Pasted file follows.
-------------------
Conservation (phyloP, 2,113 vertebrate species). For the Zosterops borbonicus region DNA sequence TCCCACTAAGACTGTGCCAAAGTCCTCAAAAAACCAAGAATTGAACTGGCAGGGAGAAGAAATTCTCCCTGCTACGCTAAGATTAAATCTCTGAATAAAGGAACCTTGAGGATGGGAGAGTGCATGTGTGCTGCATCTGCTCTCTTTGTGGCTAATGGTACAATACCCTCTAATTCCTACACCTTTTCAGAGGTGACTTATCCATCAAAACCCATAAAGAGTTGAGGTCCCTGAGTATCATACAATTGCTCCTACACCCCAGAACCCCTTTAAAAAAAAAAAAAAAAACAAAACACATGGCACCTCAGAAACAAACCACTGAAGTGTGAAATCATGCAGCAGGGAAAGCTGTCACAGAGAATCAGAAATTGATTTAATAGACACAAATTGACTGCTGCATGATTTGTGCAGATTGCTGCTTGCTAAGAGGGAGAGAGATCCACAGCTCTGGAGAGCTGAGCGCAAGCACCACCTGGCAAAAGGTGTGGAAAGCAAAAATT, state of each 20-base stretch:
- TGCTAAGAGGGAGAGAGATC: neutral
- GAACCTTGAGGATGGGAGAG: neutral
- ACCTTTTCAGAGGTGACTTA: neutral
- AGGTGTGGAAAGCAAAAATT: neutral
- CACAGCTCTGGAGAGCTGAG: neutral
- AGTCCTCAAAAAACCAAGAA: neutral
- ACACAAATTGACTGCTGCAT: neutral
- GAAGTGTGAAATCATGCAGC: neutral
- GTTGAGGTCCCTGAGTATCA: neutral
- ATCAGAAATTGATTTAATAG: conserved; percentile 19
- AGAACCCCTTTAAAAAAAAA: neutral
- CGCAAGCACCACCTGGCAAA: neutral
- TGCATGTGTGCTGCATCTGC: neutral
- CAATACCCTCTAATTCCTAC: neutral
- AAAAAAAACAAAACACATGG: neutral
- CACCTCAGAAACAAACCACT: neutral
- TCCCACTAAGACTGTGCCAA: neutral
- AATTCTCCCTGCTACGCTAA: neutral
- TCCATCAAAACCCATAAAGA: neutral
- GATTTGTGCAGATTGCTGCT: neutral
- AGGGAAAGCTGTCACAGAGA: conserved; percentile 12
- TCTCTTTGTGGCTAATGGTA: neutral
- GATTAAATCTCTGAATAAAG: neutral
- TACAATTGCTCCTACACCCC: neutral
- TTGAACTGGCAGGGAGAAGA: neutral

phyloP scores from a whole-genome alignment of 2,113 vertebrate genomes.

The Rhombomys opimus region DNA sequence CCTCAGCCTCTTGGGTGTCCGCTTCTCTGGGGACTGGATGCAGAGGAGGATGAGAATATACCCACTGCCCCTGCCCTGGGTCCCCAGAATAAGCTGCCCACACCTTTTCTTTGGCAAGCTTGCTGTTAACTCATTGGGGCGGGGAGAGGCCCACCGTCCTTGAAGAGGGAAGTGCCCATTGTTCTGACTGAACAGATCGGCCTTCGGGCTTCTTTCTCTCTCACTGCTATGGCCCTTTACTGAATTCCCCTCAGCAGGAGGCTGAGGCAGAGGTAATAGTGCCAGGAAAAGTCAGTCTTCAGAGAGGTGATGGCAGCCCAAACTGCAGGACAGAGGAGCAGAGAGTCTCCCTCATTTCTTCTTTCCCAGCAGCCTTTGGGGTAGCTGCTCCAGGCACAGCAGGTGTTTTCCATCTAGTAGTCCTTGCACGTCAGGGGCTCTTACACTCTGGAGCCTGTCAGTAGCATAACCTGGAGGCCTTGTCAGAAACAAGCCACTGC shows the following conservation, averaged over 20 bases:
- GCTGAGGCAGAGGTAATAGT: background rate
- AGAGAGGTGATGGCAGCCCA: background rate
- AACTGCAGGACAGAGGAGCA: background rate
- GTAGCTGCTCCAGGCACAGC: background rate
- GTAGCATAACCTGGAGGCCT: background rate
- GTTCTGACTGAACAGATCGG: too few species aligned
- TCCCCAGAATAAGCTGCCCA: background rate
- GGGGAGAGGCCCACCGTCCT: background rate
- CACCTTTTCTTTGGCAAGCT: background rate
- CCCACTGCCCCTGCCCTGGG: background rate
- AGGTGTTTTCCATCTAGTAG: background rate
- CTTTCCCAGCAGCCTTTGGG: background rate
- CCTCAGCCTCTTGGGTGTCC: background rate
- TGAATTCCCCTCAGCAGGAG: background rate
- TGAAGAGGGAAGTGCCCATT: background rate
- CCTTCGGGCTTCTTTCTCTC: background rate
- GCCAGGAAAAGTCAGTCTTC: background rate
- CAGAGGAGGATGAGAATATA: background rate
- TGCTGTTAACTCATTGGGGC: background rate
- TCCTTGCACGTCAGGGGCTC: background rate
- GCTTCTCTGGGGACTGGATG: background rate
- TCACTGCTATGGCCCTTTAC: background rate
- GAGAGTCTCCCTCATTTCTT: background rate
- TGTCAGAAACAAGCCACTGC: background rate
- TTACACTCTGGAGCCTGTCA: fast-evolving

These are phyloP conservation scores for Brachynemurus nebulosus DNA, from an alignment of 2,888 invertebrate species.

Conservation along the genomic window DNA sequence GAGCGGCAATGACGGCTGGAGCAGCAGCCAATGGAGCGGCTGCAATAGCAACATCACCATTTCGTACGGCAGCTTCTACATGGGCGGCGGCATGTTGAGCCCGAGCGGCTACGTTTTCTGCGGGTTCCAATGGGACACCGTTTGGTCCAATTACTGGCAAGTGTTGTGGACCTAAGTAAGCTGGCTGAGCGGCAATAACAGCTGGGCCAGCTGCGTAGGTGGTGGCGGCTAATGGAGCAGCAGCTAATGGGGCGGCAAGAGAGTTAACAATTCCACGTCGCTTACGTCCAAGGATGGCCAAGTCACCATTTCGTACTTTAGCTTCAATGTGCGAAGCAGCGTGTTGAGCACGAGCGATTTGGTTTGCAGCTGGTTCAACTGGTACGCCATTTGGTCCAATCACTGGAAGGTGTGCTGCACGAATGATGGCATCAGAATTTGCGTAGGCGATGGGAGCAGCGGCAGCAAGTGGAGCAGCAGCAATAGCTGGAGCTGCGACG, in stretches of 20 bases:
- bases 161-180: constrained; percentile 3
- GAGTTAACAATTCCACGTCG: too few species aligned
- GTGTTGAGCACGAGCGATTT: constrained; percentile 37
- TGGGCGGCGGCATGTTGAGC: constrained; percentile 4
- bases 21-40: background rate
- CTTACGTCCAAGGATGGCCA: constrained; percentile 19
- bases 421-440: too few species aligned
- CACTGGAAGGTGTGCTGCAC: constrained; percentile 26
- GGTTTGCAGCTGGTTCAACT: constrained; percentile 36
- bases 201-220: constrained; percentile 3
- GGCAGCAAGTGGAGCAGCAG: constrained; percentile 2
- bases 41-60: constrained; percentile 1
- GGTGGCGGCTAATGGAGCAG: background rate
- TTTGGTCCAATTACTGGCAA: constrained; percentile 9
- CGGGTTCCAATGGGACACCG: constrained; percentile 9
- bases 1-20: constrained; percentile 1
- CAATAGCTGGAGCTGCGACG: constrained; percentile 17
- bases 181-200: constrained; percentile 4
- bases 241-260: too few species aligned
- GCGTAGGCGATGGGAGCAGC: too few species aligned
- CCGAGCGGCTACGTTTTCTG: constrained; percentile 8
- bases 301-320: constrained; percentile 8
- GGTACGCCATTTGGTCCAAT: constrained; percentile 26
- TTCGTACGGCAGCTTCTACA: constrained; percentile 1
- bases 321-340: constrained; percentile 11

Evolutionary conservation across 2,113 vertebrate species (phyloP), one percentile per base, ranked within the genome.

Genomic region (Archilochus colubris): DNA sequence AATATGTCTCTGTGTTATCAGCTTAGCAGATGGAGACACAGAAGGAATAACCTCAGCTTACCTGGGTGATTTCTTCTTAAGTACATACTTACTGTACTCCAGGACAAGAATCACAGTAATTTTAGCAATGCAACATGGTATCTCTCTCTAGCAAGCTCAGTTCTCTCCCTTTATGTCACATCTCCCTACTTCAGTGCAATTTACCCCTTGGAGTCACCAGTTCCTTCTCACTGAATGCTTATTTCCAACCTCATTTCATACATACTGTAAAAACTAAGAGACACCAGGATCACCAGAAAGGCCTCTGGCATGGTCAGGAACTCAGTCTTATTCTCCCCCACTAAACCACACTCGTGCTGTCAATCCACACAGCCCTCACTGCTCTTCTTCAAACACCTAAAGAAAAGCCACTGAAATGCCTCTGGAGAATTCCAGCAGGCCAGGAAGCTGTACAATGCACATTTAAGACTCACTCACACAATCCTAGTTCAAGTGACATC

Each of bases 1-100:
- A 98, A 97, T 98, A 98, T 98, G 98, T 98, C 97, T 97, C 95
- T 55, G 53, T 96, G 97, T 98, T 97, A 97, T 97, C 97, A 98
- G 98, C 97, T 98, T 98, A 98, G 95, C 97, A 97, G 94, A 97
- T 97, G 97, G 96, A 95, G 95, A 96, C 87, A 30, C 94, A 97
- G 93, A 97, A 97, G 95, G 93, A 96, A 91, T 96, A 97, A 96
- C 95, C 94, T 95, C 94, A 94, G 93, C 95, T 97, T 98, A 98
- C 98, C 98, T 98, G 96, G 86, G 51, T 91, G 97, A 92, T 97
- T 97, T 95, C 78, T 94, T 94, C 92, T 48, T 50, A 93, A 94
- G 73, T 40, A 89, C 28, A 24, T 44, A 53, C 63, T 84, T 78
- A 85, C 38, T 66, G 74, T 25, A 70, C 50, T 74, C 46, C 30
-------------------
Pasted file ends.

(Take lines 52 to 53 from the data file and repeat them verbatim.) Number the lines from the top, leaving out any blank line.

- TGTCAGAAACAAGCCACTGC: background rate
- TTACACTCTGGAGCCTGTCA: fast-evolving